(d) If the settlor is also a beneficiary of the trust, a provision restraining the voluntary or involuntary transfer of his beneficial interest does not prevent his creditors from satisfying claims from his interest in the trust estate.[2]

Further, laws in some states (like Texas) are worded so broadly that anyone transferring property to the trust might be deemed to be a "creator" (i.e., settlor, grantor, or trustor), not merely the person or persons who originally set up the trust.

The exception: DAPT states[edit]

However, several states have changed their laws to provide that a person may create a self-settled spendthrift trust (i.e., a spendthrift trust for his or her own benefit). Such trusts are also called Domestic Asset Protection Trusts ("DAPT"), and sometimes informally called "Alaska trusts", as Alaska was a pioneer in allowing this kind of spendthrift trust. However, because of the danger of the misuse of Alaska trusts to defraud creditors, the legality of such trusts (to the extent that they purport to protect the trust share of a beneficiary who is also a creator of the trust) is uncertain in the states not allowing self-settled spendthrift trusts.

Nevada has enacted a series of statutes, codified at Chapter 166 of the Nevada Revised Statutes, that specifically enable the creation of self-settled spendthrift trusts. This form of trust is commonly referred to as a "Nevada Asset Protection Trust". Under Chapter 166, an individual can serve as the settlor, trustee, and beneficiary of the trust. This network of laws is specifically designed to protect trust assets from the claims of any creditor. NRS 166.170 specifically limits the circumstances under which a creditor may bring a claim. If a creditor existed at the time of the property's transfer to the trust, then the creditor must bring its claim against the trust within 2 years after the transfer or within six months after the creditor reasonably should have known of the transfer, whichever is later. NRS 166.170(1). If the creditor's claim surfaces after the transfer is made, the creditor must bring its claim within two years after the transfer, regardless of notice. NRS 166.170(1). Moreover, the creditor can only sustain its claim if it can prove by clear and convincing evidence (a tough evidentiary standard) that the transfer was made as a fraudulent conveyance. NRS 166.170(3).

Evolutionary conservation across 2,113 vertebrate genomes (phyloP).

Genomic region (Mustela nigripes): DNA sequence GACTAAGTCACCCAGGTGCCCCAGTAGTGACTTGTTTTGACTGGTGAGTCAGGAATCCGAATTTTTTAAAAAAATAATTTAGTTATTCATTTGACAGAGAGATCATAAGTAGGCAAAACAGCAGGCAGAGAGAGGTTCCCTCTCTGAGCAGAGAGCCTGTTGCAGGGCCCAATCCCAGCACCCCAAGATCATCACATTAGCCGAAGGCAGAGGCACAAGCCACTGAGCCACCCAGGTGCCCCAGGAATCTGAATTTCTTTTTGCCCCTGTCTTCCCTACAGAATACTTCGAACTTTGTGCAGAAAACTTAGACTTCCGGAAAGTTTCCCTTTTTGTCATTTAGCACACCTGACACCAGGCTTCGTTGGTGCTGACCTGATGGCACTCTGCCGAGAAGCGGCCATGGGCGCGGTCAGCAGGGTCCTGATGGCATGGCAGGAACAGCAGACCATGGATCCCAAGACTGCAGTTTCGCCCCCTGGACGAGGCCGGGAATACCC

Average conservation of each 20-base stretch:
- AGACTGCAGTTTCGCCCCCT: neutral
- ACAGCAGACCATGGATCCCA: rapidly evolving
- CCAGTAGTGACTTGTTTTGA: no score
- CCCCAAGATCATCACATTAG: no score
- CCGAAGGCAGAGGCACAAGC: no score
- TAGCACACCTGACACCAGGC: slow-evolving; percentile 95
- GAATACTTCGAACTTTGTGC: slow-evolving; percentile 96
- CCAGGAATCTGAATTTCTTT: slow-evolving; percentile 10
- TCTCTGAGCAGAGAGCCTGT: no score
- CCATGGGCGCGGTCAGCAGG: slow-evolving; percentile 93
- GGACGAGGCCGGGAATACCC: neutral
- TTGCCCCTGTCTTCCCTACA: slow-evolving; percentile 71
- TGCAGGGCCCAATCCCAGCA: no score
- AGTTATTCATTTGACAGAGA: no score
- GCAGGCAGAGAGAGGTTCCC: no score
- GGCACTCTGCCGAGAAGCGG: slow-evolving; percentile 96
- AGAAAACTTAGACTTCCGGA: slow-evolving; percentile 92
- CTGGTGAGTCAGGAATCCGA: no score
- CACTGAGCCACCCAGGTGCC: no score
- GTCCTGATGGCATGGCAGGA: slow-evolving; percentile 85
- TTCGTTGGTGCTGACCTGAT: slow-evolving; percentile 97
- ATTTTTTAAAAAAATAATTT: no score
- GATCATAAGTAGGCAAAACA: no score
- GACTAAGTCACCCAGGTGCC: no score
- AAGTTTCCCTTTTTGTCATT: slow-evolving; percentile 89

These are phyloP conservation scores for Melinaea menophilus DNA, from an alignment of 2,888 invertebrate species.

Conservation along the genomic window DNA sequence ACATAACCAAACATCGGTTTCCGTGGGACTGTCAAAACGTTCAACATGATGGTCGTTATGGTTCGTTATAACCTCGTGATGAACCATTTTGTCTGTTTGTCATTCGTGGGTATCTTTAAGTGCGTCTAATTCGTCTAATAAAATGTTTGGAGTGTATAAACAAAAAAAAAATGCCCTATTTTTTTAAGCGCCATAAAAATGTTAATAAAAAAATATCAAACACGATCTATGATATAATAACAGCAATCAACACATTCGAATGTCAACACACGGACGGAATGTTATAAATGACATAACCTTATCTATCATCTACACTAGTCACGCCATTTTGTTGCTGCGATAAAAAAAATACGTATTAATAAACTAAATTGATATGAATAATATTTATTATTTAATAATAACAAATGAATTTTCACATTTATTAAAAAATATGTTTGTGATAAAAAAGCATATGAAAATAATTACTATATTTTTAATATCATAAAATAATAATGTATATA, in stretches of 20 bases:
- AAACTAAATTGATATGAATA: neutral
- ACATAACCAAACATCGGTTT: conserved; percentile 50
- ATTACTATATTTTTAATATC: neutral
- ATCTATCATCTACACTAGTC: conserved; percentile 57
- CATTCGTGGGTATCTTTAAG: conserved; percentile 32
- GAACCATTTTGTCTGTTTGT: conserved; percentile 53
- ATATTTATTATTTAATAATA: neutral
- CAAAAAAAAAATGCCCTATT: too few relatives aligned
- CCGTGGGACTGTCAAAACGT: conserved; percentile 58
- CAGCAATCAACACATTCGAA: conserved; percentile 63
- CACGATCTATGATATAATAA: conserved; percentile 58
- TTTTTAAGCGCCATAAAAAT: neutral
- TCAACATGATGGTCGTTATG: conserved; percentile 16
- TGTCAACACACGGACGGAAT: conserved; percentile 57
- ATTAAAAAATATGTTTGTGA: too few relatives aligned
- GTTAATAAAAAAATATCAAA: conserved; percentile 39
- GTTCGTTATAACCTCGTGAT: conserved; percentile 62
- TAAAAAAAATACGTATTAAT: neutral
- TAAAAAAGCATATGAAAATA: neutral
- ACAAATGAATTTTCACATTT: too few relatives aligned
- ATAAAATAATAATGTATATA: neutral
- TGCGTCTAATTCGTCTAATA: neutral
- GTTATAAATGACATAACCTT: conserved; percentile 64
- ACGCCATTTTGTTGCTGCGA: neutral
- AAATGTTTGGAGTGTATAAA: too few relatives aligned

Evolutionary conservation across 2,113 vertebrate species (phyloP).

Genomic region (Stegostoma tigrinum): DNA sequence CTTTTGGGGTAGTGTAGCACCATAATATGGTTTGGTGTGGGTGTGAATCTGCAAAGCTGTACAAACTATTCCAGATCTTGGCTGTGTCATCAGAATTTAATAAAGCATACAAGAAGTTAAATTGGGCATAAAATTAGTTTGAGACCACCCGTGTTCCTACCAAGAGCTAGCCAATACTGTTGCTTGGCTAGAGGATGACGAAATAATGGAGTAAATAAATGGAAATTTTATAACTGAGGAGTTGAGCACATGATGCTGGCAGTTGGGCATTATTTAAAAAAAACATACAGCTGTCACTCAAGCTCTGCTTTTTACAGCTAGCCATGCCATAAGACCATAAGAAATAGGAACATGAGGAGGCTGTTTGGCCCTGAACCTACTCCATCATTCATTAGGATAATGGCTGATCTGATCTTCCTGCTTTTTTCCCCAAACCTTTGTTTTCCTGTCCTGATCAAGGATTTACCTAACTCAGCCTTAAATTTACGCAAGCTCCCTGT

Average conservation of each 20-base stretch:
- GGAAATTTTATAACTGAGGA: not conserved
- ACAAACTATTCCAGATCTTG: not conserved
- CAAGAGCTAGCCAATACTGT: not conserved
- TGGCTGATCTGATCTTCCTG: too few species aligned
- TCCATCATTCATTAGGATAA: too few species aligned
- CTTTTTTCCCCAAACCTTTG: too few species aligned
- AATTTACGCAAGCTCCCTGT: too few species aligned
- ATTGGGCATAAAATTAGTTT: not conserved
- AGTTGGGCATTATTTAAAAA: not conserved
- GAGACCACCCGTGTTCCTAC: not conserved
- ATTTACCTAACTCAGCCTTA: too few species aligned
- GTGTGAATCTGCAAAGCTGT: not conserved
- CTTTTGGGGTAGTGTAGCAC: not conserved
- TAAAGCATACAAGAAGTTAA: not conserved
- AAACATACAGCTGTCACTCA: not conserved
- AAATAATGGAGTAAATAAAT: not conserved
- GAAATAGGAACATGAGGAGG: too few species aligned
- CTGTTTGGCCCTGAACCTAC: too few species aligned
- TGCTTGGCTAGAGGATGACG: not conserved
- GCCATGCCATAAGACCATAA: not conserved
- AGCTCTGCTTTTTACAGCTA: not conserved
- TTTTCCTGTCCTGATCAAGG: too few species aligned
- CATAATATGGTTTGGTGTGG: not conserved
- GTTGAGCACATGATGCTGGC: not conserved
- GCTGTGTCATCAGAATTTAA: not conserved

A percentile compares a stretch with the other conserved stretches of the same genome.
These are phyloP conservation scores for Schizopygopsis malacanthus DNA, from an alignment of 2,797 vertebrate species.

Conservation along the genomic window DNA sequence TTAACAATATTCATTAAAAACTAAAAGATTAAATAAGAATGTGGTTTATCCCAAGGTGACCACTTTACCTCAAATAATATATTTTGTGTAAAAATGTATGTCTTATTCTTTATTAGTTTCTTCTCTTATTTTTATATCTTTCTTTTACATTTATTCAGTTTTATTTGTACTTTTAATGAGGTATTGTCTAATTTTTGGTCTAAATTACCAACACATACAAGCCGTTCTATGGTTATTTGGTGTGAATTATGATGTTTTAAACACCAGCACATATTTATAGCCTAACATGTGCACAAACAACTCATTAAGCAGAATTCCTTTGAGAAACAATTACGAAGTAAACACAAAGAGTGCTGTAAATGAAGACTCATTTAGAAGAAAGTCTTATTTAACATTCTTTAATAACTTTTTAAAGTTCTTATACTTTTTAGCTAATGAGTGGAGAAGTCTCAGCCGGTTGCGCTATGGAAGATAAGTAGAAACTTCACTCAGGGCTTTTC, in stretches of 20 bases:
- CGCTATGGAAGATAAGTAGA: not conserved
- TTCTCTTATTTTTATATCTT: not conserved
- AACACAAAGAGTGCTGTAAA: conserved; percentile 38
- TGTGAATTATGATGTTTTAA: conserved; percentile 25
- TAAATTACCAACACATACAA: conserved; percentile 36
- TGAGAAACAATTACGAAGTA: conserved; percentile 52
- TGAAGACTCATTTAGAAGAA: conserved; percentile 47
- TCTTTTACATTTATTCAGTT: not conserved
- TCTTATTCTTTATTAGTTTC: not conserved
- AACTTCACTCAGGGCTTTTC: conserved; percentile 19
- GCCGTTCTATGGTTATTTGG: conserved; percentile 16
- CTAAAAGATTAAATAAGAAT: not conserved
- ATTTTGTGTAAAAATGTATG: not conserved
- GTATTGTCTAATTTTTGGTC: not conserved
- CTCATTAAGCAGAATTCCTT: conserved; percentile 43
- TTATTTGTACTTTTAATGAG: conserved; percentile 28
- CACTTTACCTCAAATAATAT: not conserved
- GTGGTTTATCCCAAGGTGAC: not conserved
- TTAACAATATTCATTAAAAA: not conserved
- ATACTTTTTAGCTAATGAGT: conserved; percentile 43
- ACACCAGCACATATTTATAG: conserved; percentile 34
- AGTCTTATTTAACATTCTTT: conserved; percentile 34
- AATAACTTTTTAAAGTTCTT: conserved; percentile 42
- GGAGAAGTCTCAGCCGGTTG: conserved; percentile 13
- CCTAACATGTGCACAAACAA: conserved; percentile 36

The extent to which sister states will recognize the asset protections of these DAPTs, like those created under the laws of Nevada and Alaska, is unclear due to a somewhat sparse body of relevant case law. While states are generally compelled to honor and recognize the laws of sister states, pursuant to the full faith and credit clause of the United States Constitution, some of these laws may be in direct conflict with the laws of other states. Some of these DAPT laws can be quite expansive. The scope of the Nevada law is drawn quite broadly to govern Nevada's enforcement of all trusts created within or outside the state, so long as they meet certain limited criteria. See NRS 166.015(1). The law goes on to require that the statutes be applied to the enforcement by any other state of any spendthrift trust created within Nevada, so long as the law is not in direct conflict with the other adjudicating state. NRS 166.015(3). In fact, the Nevada law does not even require that the trust assets be located within Nevada, so long as one of the trustees declares his/her domicile as Nevada. NRS 166.015(1)(d).